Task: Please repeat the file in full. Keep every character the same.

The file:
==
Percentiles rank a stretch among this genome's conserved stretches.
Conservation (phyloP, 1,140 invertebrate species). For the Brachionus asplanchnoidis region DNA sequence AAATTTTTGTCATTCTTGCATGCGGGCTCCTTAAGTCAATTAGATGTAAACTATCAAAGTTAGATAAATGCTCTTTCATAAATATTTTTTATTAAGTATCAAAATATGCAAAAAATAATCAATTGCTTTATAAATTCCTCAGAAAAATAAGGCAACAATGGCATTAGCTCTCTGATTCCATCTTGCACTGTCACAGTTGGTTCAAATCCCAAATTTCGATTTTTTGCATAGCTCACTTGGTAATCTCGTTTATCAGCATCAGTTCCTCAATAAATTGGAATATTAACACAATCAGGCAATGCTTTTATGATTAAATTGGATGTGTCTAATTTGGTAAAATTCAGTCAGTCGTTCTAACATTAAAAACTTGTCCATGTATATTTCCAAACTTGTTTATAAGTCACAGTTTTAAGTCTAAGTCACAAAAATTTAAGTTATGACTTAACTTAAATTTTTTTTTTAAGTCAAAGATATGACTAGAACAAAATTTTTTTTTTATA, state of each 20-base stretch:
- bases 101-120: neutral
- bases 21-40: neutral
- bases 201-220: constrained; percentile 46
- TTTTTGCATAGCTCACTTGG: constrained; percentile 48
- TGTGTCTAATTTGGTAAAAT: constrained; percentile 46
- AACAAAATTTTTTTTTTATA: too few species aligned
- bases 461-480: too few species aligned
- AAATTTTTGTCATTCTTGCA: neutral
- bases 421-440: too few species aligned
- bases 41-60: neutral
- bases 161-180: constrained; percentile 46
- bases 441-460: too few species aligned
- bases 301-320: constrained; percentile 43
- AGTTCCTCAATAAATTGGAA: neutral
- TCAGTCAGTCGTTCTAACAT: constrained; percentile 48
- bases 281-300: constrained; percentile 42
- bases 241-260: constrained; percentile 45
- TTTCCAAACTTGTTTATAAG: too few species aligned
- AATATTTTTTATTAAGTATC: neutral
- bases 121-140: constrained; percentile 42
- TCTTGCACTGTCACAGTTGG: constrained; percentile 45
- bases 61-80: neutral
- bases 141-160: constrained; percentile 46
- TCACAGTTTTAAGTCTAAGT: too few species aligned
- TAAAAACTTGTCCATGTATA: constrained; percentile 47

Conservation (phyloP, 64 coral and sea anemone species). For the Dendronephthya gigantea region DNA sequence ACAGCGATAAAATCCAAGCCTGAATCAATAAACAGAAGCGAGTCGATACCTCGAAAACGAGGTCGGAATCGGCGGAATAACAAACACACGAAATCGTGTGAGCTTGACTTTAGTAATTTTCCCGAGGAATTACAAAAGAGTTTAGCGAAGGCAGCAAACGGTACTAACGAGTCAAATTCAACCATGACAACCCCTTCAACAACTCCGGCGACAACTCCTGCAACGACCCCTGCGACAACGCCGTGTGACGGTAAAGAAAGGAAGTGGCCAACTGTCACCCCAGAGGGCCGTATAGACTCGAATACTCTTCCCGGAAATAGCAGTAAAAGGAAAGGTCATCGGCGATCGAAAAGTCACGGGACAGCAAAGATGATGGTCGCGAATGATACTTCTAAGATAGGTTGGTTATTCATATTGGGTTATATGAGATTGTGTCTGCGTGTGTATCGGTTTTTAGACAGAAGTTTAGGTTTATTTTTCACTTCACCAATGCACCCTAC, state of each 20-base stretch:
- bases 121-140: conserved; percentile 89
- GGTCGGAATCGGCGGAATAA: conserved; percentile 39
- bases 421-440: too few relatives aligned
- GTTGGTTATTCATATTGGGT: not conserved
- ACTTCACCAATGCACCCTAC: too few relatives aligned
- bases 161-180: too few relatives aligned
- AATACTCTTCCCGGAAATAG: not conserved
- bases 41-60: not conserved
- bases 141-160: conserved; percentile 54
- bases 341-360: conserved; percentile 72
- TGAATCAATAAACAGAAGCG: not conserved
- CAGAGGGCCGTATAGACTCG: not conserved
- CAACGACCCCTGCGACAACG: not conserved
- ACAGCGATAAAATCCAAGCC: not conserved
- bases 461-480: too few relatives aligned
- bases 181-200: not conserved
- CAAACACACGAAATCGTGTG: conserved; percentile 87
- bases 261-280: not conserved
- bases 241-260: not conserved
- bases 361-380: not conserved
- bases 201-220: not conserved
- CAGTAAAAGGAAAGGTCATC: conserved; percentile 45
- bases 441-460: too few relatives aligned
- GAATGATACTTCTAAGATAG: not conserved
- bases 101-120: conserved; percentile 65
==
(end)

Percentiles rank a stretch among this genome's conserved stretches.
Conservation (phyloP, 1,140 invertebrate species). For the Brachionus asplanchnoidis region DNA sequence AAATTTTTGTCATTCTTGCATGCGGGCTCCTTAAGTCAATTAGATGTAAACTATCAAAGTTAGATAAATGCTCTTTCATAAATATTTTTTATTAAGTATCAAAATATGCAAAAAATAATCAATTGCTTTATAAATTCCTCAGAAAAATAAGGCAACAATGGCATTAGCTCTCTGATTCCATCTTGCACTGTCACAGTTGGTTCAAATCCCAAATTTCGATTTTTTGCATAGCTCACTTGGTAATCTCGTTTATCAGCATCAGTTCCTCAATAAATTGGAATATTAACACAATCAGGCAATGCTTTTATGATTAAATTGGATGTGTCTAATTTGGTAAAATTCAGTCAGTCGTTCTAACATTAAAAACTTGTCCATGTATATTTCCAAACTTGTTTATAAGTCACAGTTTTAAGTCTAAGTCACAAAAATTTAAGTTATGACTTAACTTAAATTTTTTTTTTAAGTCAAAGATATGACTAGAACAAAATTTTTTTTTTATA, state of each 20-base stretch:
- bases 101-120: neutral
- bases 21-40: neutral
- bases 201-220: constrained; percentile 46
- TTTTTGCATAGCTCACTTGG: constrained; percentile 48
- TGTGTCTAATTTGGTAAAAT: constrained; percentile 46
- AACAAAATTTTTTTTTTATA: too few species aligned
- bases 461-480: too few species aligned
- AAATTTTTGTCATTCTTGCA: neutral
- bases 421-440: too few species aligned
- bases 41-60: neutral
- bases 161-180: constrained; percentile 46
- bases 441-460: too few species aligned
- bases 301-320: constrained; percentile 43
- AGTTCCTCAATAAATTGGAA: neutral
- TCAGTCAGTCGTTCTAACAT: constrained; percentile 48
- bases 281-300: constrained; percentile 42
- bases 241-260: constrained; percentile 45
- TTTCCAAACTTGTTTATAAG: too few species aligned
- AATATTTTTTATTAAGTATC: neutral
- bases 121-140: constrained; percentile 42
- TCTTGCACTGTCACAGTTGG: constrained; percentile 45
- bases 61-80: neutral
- bases 141-160: constrained; percentile 46
- TCACAGTTTTAAGTCTAAGT: too few species aligned
- TAAAAACTTGTCCATGTATA: constrained; percentile 47

Conservation (phyloP, 64 coral and sea anemone species). For the Dendronephthya gigantea region DNA sequence ACAGCGATAAAATCCAAGCCTGAATCAATAAACAGAAGCGAGTCGATACCTCGAAAACGAGGTCGGAATCGGCGGAATAACAAACACACGAAATCGTGTGAGCTTGACTTTAGTAATTTTCCCGAGGAATTACAAAAGAGTTTAGCGAAGGCAGCAAACGGTACTAACGAGTCAAATTCAACCATGACAACCCCTTCAACAACTCCGGCGACAACTCCTGCAACGACCCCTGCGACAACGCCGTGTGACGGTAAAGAAAGGAAGTGGCCAACTGTCACCCCAGAGGGCCGTATAGACTCGAATACTCTTCCCGGAAATAGCAGTAAAAGGAAAGGTCATCGGCGATCGAAAAGTCACGGGACAGCAAAGATGATGGTCGCGAATGATACTTCTAAGATAGGTTGGTTATTCATATTGGGTTATATGAGATTGTGTCTGCGTGTGTATCGGTTTTTAGACAGAAGTTTAGGTTTATTTTTCACTTCACCAATGCACCCTAC, state of each 20-base stretch:
- bases 121-140: conserved; percentile 89
- GGTCGGAATCGGCGGAATAA: conserved; percentile 39
- bases 421-440: too few relatives aligned
- GTTGGTTATTCATATTGGGT: not conserved
- ACTTCACCAATGCACCCTAC: too few relatives aligned
- bases 161-180: too few relatives aligned
- AATACTCTTCCCGGAAATAG: not conserved
- bases 41-60: not conserved
- bases 141-160: conserved; percentile 54
- bases 341-360: conserved; percentile 72
- TGAATCAATAAACAGAAGCG: not conserved
- CAGAGGGCCGTATAGACTCG: not conserved
- CAACGACCCCTGCGACAACG: not conserved
- ACAGCGATAAAATCCAAGCC: not conserved
- bases 461-480: too few relatives aligned
- bases 181-200: not conserved
- CAAACACACGAAATCGTGTG: conserved; percentile 87
- bases 261-280: not conserved
- bases 241-260: not conserved
- bases 361-380: not conserved
- bases 201-220: not conserved
- CAGTAAAAGGAAAGGTCATC: conserved; percentile 45
- bases 441-460: too few relatives aligned
- GAATGATACTTCTAAGATAG: not conserved
- bases 101-120: conserved; percentile 65